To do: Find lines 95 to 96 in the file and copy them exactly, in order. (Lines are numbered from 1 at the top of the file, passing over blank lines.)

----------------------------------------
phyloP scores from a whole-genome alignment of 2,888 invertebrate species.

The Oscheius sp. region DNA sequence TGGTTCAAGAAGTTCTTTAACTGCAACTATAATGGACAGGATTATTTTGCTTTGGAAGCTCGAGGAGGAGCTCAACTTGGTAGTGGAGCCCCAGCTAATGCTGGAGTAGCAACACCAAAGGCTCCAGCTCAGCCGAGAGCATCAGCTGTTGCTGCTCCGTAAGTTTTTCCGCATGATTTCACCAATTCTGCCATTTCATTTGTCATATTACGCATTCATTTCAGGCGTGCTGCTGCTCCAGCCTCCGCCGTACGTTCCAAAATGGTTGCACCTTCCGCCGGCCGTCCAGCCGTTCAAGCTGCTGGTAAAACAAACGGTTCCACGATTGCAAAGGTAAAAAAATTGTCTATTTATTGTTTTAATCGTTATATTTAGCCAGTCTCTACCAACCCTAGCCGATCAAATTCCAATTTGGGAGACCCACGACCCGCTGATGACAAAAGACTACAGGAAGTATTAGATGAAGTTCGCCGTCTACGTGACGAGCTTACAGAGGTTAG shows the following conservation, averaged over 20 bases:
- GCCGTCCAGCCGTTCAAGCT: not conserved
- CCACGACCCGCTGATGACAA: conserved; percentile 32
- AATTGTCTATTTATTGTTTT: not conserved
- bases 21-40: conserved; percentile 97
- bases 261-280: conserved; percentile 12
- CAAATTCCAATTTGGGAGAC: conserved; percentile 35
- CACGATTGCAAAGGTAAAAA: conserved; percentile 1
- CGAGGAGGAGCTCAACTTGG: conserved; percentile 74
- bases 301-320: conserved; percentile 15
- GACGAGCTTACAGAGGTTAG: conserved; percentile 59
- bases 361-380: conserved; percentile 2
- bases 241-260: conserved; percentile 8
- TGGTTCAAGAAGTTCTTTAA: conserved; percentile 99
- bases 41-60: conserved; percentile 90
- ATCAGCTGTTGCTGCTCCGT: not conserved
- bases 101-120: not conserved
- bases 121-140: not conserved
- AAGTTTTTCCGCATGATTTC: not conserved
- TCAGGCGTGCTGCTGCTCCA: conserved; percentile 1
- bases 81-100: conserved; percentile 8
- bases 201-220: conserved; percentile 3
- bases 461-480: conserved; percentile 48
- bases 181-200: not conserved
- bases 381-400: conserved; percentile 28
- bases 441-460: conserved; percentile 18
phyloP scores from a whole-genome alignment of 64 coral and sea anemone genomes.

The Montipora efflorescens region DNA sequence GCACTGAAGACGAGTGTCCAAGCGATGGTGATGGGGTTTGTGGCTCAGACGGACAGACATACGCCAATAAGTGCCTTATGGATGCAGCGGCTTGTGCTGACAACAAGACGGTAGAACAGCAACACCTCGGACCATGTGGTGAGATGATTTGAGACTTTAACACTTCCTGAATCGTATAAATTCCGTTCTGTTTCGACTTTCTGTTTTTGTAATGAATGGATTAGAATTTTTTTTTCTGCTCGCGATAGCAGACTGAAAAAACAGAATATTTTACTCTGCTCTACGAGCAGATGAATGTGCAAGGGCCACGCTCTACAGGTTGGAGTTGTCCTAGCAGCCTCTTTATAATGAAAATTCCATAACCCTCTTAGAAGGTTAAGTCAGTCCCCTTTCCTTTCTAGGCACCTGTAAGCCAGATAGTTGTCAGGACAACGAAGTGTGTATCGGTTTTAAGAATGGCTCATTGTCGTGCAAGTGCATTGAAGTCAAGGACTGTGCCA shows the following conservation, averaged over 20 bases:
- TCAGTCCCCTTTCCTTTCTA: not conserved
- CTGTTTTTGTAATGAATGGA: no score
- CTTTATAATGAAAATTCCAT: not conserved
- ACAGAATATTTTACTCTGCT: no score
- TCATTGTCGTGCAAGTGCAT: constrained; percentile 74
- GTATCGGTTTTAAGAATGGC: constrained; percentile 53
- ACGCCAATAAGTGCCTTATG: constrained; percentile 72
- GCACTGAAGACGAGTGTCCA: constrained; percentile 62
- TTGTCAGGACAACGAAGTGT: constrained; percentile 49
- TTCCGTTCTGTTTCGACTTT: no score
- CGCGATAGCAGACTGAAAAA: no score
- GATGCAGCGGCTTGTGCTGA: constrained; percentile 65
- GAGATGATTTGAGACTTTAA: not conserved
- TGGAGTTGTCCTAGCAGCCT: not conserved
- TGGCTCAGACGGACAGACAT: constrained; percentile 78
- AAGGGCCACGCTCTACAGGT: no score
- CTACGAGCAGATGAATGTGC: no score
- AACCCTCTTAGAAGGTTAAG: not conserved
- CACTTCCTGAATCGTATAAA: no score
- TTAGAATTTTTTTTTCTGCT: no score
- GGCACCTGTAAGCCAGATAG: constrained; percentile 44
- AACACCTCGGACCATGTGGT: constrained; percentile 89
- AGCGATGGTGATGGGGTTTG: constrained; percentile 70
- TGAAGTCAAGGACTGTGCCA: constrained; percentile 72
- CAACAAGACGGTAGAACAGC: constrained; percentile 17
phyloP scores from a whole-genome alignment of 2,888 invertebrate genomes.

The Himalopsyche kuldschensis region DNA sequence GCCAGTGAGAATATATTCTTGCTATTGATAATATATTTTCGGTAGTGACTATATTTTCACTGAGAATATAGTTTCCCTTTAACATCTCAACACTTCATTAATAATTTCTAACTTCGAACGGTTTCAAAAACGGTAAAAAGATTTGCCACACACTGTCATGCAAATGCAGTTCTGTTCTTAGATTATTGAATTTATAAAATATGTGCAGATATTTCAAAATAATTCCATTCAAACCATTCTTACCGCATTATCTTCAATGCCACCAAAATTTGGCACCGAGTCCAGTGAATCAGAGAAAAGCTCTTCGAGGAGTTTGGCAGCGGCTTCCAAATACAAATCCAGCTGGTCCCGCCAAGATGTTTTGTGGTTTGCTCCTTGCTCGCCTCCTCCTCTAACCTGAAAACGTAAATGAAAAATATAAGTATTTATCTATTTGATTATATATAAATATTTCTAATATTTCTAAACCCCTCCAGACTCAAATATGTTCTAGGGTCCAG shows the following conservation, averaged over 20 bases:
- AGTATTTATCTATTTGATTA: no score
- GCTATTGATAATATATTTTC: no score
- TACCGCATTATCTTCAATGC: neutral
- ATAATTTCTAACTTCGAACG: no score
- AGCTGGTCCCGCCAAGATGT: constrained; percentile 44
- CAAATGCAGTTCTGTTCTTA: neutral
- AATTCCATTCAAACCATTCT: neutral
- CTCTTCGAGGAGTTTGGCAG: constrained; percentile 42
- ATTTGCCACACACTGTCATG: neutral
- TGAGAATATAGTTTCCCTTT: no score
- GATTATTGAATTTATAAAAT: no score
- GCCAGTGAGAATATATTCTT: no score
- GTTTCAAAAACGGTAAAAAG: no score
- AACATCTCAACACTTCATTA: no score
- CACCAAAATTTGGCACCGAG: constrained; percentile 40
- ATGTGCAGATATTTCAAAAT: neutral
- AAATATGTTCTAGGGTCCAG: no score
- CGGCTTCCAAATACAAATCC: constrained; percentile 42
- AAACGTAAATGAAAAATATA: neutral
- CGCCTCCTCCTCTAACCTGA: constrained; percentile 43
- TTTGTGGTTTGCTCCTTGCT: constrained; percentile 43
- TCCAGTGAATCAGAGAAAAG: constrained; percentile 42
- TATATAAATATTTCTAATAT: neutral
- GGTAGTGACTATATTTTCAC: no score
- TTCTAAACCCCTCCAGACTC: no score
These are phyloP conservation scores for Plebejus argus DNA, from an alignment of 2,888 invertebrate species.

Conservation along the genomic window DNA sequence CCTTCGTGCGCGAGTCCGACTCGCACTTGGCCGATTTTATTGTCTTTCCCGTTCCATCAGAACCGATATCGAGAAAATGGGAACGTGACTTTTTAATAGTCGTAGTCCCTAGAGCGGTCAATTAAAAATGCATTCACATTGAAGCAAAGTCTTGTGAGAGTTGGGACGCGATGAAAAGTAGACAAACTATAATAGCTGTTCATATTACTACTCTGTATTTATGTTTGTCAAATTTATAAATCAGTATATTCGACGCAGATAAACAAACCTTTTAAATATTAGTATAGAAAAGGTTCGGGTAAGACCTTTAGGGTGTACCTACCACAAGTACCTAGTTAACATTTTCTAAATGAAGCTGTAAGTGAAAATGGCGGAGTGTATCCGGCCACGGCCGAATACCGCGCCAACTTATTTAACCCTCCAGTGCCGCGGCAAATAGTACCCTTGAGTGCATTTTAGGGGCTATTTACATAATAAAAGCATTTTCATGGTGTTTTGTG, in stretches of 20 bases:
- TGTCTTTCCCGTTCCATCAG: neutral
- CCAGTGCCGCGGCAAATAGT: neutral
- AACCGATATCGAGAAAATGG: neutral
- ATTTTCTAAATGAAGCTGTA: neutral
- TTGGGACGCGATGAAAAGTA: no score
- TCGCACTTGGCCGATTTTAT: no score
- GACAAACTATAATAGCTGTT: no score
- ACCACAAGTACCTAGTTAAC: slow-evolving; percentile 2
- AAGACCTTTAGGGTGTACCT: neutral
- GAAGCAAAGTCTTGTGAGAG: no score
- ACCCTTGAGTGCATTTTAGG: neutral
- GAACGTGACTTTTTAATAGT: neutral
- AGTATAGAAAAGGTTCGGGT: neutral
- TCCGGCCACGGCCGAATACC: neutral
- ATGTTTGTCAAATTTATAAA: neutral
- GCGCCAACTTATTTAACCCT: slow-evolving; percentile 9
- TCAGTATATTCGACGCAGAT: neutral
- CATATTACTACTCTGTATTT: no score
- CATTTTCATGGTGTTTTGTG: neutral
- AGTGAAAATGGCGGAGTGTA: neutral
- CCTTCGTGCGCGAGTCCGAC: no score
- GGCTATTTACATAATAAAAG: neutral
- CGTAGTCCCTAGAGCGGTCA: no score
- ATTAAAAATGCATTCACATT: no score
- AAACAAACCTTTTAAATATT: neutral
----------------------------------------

- GAACGTGACTTTTTAATAGT: neutral
- AGTATAGAAAAGGTTCGGGT: neutral